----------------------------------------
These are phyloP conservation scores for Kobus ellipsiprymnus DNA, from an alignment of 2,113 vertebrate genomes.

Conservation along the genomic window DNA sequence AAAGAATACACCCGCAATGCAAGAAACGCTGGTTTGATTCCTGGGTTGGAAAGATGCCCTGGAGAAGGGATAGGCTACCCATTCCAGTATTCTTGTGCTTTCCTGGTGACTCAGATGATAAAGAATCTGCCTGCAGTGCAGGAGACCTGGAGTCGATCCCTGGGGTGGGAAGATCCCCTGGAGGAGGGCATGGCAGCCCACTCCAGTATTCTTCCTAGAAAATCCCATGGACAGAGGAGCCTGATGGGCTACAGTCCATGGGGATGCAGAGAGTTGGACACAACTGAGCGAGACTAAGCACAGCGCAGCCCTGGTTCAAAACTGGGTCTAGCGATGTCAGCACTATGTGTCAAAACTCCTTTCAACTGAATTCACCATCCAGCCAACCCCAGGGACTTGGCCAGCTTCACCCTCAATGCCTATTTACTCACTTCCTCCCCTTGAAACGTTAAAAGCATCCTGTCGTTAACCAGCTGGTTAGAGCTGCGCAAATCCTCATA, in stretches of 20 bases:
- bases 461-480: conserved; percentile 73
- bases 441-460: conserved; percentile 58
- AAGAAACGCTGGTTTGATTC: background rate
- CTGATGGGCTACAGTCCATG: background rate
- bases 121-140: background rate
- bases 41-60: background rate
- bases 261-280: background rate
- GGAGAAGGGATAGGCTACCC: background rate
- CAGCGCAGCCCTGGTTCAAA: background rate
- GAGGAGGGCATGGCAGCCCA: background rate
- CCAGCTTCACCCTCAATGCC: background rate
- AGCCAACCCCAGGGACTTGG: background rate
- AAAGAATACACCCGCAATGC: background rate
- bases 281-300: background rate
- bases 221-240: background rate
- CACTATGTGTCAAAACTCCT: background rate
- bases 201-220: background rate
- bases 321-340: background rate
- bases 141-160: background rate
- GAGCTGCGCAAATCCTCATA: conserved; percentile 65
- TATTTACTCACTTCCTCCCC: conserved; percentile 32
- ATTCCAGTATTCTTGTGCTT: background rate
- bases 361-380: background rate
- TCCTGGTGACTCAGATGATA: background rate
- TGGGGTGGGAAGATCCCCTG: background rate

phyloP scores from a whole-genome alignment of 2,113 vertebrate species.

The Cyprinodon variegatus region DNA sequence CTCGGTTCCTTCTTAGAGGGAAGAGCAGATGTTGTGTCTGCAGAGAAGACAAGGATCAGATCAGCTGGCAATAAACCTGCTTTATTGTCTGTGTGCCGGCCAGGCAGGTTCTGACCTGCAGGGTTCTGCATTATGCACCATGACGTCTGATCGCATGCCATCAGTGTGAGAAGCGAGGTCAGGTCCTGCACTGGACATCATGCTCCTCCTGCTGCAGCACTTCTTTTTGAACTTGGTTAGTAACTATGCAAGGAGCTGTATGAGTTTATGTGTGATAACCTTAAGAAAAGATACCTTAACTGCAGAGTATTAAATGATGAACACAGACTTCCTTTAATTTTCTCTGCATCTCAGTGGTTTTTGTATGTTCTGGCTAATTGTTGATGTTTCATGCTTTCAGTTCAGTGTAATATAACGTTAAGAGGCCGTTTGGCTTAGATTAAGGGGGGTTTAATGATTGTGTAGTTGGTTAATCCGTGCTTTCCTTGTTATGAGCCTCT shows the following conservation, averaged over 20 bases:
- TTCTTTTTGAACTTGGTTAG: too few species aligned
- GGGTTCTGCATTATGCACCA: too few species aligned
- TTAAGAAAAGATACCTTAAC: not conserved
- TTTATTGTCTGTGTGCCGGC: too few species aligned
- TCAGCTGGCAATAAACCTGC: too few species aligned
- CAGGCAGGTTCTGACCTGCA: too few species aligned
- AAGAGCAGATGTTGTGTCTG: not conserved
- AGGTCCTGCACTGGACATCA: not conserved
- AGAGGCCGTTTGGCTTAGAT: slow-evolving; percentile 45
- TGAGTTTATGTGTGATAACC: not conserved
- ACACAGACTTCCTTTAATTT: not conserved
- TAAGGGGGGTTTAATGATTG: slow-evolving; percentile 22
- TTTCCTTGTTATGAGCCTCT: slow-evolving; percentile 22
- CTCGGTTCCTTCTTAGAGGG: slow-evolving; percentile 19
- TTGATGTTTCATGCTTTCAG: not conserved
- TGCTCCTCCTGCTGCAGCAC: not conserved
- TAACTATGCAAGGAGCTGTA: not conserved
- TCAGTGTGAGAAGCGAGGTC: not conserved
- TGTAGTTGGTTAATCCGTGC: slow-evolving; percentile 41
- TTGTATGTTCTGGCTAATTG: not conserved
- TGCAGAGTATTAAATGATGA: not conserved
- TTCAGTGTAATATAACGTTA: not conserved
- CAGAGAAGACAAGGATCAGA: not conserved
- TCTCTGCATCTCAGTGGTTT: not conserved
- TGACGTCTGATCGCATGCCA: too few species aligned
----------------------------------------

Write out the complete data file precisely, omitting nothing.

These are phyloP conservation scores for Kobus ellipsiprymnus DNA, from an alignment of 2,113 vertebrate genomes.

Conservation along the genomic window DNA sequence AAAGAATACACCCGCAATGCAAGAAACGCTGGTTTGATTCCTGGGTTGGAAAGATGCCCTGGAGAAGGGATAGGCTACCCATTCCAGTATTCTTGTGCTTTCCTGGTGACTCAGATGATAAAGAATCTGCCTGCAGTGCAGGAGACCTGGAGTCGATCCCTGGGGTGGGAAGATCCCCTGGAGGAGGGCATGGCAGCCCACTCCAGTATTCTTCCTAGAAAATCCCATGGACAGAGGAGCCTGATGGGCTACAGTCCATGGGGATGCAGAGAGTTGGACACAACTGAGCGAGACTAAGCACAGCGCAGCCCTGGTTCAAAACTGGGTCTAGCGATGTCAGCACTATGTGTCAAAACTCCTTTCAACTGAATTCACCATCCAGCCAACCCCAGGGACTTGGCCAGCTTCACCCTCAATGCCTATTTACTCACTTCCTCCCCTTGAAACGTTAAAAGCATCCTGTCGTTAACCAGCTGGTTAGAGCTGCGCAAATCCTCATA, in stretches of 20 bases:
- bases 461-480: conserved; percentile 73
- bases 441-460: conserved; percentile 58
- AAGAAACGCTGGTTTGATTC: background rate
- CTGATGGGCTACAGTCCATG: background rate
- bases 121-140: background rate
- bases 41-60: background rate
- bases 261-280: background rate
- GGAGAAGGGATAGGCTACCC: background rate
- CAGCGCAGCCCTGGTTCAAA: background rate
- GAGGAGGGCATGGCAGCCCA: background rate
- CCAGCTTCACCCTCAATGCC: background rate
- AGCCAACCCCAGGGACTTGG: background rate
- AAAGAATACACCCGCAATGC: background rate
- bases 281-300: background rate
- bases 221-240: background rate
- CACTATGTGTCAAAACTCCT: background rate
- bases 201-220: background rate
- bases 321-340: background rate
- bases 141-160: background rate
- GAGCTGCGCAAATCCTCATA: conserved; percentile 65
- TATTTACTCACTTCCTCCCC: conserved; percentile 32
- ATTCCAGTATTCTTGTGCTT: background rate
- bases 361-380: background rate
- TCCTGGTGACTCAGATGATA: background rate
- TGGGGTGGGAAGATCCCCTG: background rate

phyloP scores from a whole-genome alignment of 2,113 vertebrate species.

The Cyprinodon variegatus region DNA sequence CTCGGTTCCTTCTTAGAGGGAAGAGCAGATGTTGTGTCTGCAGAGAAGACAAGGATCAGATCAGCTGGCAATAAACCTGCTTTATTGTCTGTGTGCCGGCCAGGCAGGTTCTGACCTGCAGGGTTCTGCATTATGCACCATGACGTCTGATCGCATGCCATCAGTGTGAGAAGCGAGGTCAGGTCCTGCACTGGACATCATGCTCCTCCTGCTGCAGCACTTCTTTTTGAACTTGGTTAGTAACTATGCAAGGAGCTGTATGAGTTTATGTGTGATAACCTTAAGAAAAGATACCTTAACTGCAGAGTATTAAATGATGAACACAGACTTCCTTTAATTTTCTCTGCATCTCAGTGGTTTTTGTATGTTCTGGCTAATTGTTGATGTTTCATGCTTTCAGTTCAGTGTAATATAACGTTAAGAGGCCGTTTGGCTTAGATTAAGGGGGGTTTAATGATTGTGTAGTTGGTTAATCCGTGCTTTCCTTGTTATGAGCCTCT shows the following conservation, averaged over 20 bases:
- TTCTTTTTGAACTTGGTTAG: too few species aligned
- GGGTTCTGCATTATGCACCA: too few species aligned
- TTAAGAAAAGATACCTTAAC: not conserved
- TTTATTGTCTGTGTGCCGGC: too few species aligned
- TCAGCTGGCAATAAACCTGC: too few species aligned
- CAGGCAGGTTCTGACCTGCA: too few species aligned
- AAGAGCAGATGTTGTGTCTG: not conserved
- AGGTCCTGCACTGGACATCA: not conserved
- AGAGGCCGTTTGGCTTAGAT: slow-evolving; percentile 45
- TGAGTTTATGTGTGATAACC: not conserved
- ACACAGACTTCCTTTAATTT: not conserved
- TAAGGGGGGTTTAATGATTG: slow-evolving; percentile 22
- TTTCCTTGTTATGAGCCTCT: slow-evolving; percentile 22
- CTCGGTTCCTTCTTAGAGGG: slow-evolving; percentile 19
- TTGATGTTTCATGCTTTCAG: not conserved
- TGCTCCTCCTGCTGCAGCAC: not conserved
- TAACTATGCAAGGAGCTGTA: not conserved
- TCAGTGTGAGAAGCGAGGTC: not conserved
- TGTAGTTGGTTAATCCGTGC: slow-evolving; percentile 41
- TTGTATGTTCTGGCTAATTG: not conserved
- TGCAGAGTATTAAATGATGA: not conserved
- TTCAGTGTAATATAACGTTA: not conserved
- CAGAGAAGACAAGGATCAGA: not conserved
- TCTCTGCATCTCAGTGGTTT: not conserved
- TGACGTCTGATCGCATGCCA: too few species aligned